The abacus is a mechanical aid used for counting. Addition, subtraction, division and multiplication can be performed on a standard abacus.
The abacus is typically constructed of various types of hardwoods and comes in varying sizes. The frame of the abacus has a series of vertical rods (at one time perhaps made of bamboo) on which a number of wooden beads are allowed to slide freely. A horizontal beam separates the frame into two sections, known as the upper deck and the lower deck.
Calculations are performed by placing the abacus flat on a table or one's lap and manipulating the beads with the fingers of one hand. Each bead in the upper deck has a value of five; each bead in the lower deck has a value of one.
Beads are considered counted, when moved towards the beam that separates the two decks.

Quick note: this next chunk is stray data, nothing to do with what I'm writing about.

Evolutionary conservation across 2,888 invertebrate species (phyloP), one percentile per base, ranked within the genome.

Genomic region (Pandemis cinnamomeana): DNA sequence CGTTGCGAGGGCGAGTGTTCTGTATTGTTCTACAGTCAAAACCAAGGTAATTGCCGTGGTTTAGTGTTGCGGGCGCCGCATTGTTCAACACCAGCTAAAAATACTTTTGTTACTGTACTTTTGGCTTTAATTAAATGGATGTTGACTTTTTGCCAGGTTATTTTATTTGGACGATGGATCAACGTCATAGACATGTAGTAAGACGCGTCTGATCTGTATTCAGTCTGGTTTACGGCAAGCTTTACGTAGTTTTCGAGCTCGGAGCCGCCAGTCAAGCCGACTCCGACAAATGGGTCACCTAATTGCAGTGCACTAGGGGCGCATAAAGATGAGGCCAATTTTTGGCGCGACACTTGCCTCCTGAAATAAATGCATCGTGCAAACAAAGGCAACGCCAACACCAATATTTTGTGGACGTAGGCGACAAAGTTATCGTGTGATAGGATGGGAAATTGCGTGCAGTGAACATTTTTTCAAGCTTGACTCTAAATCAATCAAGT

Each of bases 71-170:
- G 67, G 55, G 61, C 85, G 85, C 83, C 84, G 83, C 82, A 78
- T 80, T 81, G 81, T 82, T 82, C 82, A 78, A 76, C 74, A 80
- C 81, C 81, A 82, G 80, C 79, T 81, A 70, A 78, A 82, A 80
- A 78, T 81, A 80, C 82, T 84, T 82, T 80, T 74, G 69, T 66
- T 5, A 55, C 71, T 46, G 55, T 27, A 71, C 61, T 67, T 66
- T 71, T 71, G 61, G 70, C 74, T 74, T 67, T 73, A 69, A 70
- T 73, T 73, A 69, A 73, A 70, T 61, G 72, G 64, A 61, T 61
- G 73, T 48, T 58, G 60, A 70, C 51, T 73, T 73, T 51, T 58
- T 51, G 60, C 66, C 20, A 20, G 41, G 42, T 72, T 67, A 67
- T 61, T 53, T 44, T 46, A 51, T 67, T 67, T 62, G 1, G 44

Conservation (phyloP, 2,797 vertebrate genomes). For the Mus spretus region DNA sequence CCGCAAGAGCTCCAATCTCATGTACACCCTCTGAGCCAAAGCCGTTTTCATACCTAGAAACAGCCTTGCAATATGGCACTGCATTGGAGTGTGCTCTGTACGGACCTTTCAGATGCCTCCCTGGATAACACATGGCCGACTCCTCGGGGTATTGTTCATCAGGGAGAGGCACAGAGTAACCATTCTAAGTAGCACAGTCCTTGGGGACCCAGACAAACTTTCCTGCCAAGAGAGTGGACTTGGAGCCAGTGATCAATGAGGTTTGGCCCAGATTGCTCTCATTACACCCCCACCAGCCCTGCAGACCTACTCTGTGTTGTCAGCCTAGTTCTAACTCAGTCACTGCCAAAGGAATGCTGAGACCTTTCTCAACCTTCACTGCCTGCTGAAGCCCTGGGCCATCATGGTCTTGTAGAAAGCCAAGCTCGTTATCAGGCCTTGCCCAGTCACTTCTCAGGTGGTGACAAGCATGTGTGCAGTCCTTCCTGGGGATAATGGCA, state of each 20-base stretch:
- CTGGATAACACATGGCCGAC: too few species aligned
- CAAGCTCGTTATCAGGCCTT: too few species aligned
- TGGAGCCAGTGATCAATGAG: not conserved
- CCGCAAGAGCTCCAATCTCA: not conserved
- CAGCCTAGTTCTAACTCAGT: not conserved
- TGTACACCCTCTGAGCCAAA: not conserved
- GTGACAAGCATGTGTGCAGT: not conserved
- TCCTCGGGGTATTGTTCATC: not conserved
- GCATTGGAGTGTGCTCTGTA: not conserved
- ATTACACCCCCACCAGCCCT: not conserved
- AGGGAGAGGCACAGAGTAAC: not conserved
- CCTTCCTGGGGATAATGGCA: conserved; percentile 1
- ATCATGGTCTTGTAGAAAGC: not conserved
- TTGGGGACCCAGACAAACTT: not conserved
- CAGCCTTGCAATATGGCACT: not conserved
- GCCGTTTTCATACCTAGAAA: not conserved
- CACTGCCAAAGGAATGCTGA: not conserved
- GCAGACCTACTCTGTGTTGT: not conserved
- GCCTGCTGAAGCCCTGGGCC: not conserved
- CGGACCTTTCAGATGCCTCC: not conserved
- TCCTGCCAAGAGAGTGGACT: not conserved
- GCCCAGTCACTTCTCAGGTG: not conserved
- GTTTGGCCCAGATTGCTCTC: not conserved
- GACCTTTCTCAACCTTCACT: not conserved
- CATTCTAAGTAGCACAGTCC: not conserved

The right-most column is the ones column; the next adjacent to the left is the tens column; the next adjacent to the left is the hundreds column, and so on. After 5 beads are counted in the lower deck, the result is "carried" to the upper deck; after both beads in the upper deck are counted, the result (10) is then carried to the left-most adjacent column. Floating point calculations are performed by designating a space between 2 columns as the decimal-point and all the rows to the right of that space represent fractional portions while all the rows to the left represent whole number digits.